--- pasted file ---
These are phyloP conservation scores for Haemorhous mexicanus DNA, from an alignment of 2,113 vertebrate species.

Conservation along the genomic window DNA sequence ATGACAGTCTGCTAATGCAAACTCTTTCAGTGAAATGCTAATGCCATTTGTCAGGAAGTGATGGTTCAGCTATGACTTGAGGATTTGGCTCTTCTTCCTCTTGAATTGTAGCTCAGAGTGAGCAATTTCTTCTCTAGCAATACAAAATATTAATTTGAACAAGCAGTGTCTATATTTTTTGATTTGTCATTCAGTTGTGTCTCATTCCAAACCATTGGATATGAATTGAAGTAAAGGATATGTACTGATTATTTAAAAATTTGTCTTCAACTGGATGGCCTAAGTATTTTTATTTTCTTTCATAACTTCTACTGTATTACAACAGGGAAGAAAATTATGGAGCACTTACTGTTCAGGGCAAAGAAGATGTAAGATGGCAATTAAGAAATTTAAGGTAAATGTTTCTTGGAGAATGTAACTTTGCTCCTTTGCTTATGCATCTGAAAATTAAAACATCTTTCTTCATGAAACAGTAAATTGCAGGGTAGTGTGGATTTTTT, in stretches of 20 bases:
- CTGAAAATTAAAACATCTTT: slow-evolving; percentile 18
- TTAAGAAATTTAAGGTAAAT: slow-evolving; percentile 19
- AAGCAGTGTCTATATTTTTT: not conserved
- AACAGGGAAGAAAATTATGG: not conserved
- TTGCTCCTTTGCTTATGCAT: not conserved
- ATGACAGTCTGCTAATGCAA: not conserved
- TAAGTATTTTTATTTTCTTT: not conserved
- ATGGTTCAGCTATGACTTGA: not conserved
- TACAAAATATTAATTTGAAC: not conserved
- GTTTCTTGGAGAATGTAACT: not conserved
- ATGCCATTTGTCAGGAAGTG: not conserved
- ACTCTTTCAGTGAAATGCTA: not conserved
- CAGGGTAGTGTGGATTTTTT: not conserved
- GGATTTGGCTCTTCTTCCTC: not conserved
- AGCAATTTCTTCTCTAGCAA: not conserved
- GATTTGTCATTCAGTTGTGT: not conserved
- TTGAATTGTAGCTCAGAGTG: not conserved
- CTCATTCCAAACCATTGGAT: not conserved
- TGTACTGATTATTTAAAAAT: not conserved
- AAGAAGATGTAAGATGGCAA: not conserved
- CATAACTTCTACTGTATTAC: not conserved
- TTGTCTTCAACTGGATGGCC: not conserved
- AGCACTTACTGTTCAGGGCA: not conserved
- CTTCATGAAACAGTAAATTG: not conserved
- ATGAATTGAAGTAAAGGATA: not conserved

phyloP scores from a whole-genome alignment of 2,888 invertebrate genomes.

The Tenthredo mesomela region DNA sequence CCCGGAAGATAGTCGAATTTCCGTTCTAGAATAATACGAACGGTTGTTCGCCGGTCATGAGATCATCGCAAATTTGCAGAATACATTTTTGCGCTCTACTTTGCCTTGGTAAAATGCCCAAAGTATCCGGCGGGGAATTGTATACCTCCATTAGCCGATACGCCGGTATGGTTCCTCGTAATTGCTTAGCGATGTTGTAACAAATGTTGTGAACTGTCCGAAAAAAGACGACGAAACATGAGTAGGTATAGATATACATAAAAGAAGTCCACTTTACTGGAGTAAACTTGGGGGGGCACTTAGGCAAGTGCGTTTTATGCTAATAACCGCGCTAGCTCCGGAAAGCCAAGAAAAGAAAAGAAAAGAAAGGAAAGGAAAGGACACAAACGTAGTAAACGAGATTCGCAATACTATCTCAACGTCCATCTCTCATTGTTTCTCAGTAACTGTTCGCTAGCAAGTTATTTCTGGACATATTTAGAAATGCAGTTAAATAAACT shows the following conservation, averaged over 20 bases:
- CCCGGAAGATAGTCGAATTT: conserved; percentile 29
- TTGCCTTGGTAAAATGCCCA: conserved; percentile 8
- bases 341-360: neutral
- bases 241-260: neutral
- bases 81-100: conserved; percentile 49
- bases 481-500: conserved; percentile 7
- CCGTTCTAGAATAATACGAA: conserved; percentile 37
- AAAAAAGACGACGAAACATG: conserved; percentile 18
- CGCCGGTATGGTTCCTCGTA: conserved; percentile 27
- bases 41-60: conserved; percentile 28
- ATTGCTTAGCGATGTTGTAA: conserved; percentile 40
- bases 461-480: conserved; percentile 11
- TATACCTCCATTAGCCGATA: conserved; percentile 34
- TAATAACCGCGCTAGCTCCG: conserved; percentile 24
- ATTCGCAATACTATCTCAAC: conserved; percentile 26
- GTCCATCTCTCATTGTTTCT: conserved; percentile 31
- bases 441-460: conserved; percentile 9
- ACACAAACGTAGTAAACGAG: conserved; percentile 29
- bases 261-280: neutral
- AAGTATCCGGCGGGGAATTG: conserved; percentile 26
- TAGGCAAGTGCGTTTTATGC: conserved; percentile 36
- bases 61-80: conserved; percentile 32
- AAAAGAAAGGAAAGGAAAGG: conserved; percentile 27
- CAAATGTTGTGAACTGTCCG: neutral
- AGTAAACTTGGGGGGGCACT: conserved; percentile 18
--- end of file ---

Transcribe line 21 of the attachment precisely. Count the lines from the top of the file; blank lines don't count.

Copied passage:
- TGTACTGATTATTTAAAAAT: not conserved